By Shermain Bique-Charles
Deputy Commissioner of Police (DCP) Albert Wade has apparently extended an olive branch to Prime Minister Gaston Browne by apologising for statements he made during a heated meeting last week.
Minister of Information Melford Nicholas told media on Thursday that Wade had met with PM Browne and offered an apology for what he considered “to be a slip in judgement, and the prime minister accepted his apology, so I think this put an end to the matter”.
During a meeting of the Police Welfare Association last week Wade told fellow officers that “50-something years, we’ve been waiting for stations to be built but if you’d love yourself, you would not be at those stations. We saw a school built over there in months; the former education building refurbished in months; the Treasury building on High Street refurbished in months”.
Following the statement which went viral, Prime Minister Browne said Wade had “stepped out of line big time”, and that “the national security of a country is sacrosanct, and the success of the police force is predicated on the discipline, the loyalty and commitment of its members to serve and protect the people, especially senior members to maintain the safety and security of the citizenry”.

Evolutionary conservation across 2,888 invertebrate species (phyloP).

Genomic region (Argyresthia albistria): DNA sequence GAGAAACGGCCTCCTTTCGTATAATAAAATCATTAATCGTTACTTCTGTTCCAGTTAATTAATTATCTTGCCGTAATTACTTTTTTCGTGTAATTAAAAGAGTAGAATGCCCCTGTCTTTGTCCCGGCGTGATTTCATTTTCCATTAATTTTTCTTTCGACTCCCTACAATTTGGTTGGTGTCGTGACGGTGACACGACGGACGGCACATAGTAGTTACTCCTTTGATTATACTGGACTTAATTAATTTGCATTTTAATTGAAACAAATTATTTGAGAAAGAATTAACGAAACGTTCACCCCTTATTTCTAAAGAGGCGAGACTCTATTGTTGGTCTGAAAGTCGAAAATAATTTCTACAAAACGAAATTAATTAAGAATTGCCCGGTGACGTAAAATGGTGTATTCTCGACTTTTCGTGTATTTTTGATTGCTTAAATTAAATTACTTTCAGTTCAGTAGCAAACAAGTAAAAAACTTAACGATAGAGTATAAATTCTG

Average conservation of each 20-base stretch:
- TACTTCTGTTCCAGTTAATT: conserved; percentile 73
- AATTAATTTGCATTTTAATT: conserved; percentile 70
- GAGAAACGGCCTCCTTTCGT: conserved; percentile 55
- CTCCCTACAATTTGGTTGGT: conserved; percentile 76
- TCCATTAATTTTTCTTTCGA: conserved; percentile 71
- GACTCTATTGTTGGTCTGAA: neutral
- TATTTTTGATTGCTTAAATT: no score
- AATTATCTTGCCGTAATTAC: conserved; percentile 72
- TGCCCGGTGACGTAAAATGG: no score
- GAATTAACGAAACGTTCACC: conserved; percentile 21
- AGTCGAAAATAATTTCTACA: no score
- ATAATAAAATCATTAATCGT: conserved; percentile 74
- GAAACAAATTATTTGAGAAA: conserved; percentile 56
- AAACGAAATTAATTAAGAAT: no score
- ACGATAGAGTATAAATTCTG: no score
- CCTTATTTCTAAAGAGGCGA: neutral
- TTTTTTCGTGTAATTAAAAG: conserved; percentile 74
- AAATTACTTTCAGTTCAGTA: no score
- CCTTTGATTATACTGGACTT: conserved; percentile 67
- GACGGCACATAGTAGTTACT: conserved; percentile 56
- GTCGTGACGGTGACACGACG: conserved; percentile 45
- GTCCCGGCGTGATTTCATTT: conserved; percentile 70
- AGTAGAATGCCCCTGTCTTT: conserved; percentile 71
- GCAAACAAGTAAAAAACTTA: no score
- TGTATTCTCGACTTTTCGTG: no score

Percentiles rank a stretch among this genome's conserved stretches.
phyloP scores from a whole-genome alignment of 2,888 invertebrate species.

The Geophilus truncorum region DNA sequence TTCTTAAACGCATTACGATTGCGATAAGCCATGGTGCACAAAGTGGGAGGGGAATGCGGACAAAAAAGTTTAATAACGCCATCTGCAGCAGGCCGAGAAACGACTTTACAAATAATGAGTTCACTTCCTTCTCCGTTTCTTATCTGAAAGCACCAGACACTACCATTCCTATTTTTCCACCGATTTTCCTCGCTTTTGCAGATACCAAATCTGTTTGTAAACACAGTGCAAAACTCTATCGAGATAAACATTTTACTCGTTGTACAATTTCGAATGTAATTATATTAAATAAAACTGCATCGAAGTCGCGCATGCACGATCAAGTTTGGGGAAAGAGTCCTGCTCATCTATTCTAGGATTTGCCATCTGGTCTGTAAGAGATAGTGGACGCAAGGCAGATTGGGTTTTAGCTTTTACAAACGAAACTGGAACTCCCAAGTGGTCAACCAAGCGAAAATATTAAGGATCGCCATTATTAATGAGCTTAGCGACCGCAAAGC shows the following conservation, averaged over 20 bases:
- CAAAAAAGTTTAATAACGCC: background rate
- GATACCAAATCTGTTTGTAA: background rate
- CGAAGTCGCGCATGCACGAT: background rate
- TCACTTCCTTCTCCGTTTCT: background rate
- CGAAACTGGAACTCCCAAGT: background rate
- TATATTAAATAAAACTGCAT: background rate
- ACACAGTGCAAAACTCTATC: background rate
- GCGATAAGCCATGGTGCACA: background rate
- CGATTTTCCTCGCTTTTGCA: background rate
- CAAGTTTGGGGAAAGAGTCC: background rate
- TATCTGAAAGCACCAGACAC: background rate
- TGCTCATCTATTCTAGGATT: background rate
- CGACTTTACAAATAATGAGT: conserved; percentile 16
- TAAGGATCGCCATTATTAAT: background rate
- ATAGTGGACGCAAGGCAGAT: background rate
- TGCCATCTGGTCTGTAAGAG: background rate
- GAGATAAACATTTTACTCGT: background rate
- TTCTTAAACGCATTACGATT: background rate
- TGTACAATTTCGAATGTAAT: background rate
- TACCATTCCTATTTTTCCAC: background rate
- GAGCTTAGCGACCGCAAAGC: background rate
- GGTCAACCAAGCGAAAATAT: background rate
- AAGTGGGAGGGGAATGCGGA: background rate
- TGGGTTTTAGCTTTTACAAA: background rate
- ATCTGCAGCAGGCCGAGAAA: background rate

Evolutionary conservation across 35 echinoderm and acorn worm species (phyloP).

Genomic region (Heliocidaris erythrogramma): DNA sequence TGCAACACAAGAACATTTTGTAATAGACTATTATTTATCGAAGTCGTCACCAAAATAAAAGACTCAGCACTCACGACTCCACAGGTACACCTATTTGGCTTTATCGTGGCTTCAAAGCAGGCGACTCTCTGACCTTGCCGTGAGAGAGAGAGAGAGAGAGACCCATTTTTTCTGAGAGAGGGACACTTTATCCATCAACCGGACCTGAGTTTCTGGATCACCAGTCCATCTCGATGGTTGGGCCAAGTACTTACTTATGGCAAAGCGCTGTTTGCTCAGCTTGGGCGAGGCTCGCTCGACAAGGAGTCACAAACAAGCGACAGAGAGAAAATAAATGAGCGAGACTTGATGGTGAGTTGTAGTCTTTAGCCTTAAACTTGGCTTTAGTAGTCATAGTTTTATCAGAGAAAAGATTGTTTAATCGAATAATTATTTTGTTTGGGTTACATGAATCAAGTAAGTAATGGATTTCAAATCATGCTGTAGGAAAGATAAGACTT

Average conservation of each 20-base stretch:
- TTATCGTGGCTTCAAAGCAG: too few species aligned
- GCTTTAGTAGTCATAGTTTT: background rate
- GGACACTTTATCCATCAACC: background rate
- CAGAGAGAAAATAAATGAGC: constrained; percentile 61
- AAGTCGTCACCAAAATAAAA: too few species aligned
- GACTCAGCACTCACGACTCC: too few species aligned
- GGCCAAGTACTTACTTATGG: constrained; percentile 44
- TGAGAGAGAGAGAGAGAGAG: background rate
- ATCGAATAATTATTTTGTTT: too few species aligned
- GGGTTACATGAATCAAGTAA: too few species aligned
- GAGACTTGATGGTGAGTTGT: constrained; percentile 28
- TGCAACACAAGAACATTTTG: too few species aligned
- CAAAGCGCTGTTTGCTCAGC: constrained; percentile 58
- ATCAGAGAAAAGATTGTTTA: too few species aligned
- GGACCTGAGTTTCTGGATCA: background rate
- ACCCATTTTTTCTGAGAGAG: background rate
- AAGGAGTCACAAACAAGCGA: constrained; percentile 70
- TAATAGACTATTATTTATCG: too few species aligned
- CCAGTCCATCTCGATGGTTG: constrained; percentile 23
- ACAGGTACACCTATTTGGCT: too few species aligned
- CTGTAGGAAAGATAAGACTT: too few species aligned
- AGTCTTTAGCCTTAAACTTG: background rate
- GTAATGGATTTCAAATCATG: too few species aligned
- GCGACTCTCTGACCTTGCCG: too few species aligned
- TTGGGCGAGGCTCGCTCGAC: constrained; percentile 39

He said further that no senior officer should lose his marbles to the extent that he is prepared to join any individual or group of individuals to compromise the national security of the state.
“The type of impudence we have seen — let me call his name — from Deputy Commissioner Wade, is extremely egregious and I think it’s a matter of national security to the extent that I don’t wish to go any further,” Browne added.
Wade was then summoned to a meeting with the prime minister, during which he apparently made his apology.
Yesterday, Observer tried without success to reach DCP Wade. Several calls to his mobile phone, along with WhatsApp messages, went unanswered up to press time.